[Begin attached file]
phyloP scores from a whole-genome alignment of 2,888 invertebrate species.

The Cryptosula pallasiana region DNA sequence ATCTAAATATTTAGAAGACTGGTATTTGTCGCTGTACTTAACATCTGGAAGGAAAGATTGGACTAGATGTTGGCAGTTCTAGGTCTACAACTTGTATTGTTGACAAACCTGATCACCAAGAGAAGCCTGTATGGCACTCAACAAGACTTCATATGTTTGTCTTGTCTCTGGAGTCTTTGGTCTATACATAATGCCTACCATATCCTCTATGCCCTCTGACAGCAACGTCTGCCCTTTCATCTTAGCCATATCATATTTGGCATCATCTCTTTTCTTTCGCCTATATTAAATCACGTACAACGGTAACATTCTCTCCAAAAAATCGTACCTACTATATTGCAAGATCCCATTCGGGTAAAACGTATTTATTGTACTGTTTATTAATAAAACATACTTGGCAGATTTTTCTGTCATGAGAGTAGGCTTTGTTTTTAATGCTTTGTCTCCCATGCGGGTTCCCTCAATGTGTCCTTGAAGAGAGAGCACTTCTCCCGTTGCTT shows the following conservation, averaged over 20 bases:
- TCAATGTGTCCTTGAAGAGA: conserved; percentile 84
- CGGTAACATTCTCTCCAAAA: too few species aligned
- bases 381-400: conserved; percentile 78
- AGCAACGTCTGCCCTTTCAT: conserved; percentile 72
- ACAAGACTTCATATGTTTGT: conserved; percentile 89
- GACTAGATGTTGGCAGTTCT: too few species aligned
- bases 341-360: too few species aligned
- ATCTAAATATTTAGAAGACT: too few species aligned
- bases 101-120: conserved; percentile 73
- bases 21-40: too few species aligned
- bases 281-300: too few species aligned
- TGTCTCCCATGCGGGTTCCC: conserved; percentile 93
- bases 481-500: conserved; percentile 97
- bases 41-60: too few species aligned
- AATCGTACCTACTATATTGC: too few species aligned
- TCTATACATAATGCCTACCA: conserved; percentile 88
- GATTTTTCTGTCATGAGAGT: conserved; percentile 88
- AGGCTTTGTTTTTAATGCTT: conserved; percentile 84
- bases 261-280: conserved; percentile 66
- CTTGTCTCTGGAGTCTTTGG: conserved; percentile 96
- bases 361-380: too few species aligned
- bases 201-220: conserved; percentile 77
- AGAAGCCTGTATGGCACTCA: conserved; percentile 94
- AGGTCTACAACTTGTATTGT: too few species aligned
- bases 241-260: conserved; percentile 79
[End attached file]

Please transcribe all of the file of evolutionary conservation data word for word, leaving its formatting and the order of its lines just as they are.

phyloP scores from a whole-genome alignment of 2,888 invertebrate species.

The Cryptosula pallasiana region DNA sequence ATCTAAATATTTAGAAGACTGGTATTTGTCGCTGTACTTAACATCTGGAAGGAAAGATTGGACTAGATGTTGGCAGTTCTAGGTCTACAACTTGTATTGTTGACAAACCTGATCACCAAGAGAAGCCTGTATGGCACTCAACAAGACTTCATATGTTTGTCTTGTCTCTGGAGTCTTTGGTCTATACATAATGCCTACCATATCCTCTATGCCCTCTGACAGCAACGTCTGCCCTTTCATCTTAGCCATATCATATTTGGCATCATCTCTTTTCTTTCGCCTATATTAAATCACGTACAACGGTAACATTCTCTCCAAAAAATCGTACCTACTATATTGCAAGATCCCATTCGGGTAAAACGTATTTATTGTACTGTTTATTAATAAAACATACTTGGCAGATTTTTCTGTCATGAGAGTAGGCTTTGTTTTTAATGCTTTGTCTCCCATGCGGGTTCCCTCAATGTGTCCTTGAAGAGAGAGCACTTCTCCCGTTGCTT shows the following conservation, averaged over 20 bases:
- TCAATGTGTCCTTGAAGAGA: conserved; percentile 84
- CGGTAACATTCTCTCCAAAA: too few species aligned
- bases 381-400: conserved; percentile 78
- AGCAACGTCTGCCCTTTCAT: conserved; percentile 72
- ACAAGACTTCATATGTTTGT: conserved; percentile 89
- GACTAGATGTTGGCAGTTCT: too few species aligned
- bases 341-360: too few species aligned
- ATCTAAATATTTAGAAGACT: too few species aligned
- bases 101-120: conserved; percentile 73
- bases 21-40: too few species aligned
- bases 281-300: too few species aligned
- TGTCTCCCATGCGGGTTCCC: conserved; percentile 93
- bases 481-500: conserved; percentile 97
- bases 41-60: too few species aligned
- AATCGTACCTACTATATTGC: too few species aligned
- TCTATACATAATGCCTACCA: conserved; percentile 88
- GATTTTTCTGTCATGAGAGT: conserved; percentile 88
- AGGCTTTGTTTTTAATGCTT: conserved; percentile 84
- bases 261-280: conserved; percentile 66
- CTTGTCTCTGGAGTCTTTGG: conserved; percentile 96
- bases 361-380: too few species aligned
- bases 201-220: conserved; percentile 77
- AGAAGCCTGTATGGCACTCA: conserved; percentile 94
- AGGTCTACAACTTGTATTGT: too few species aligned
- bases 241-260: conserved; percentile 79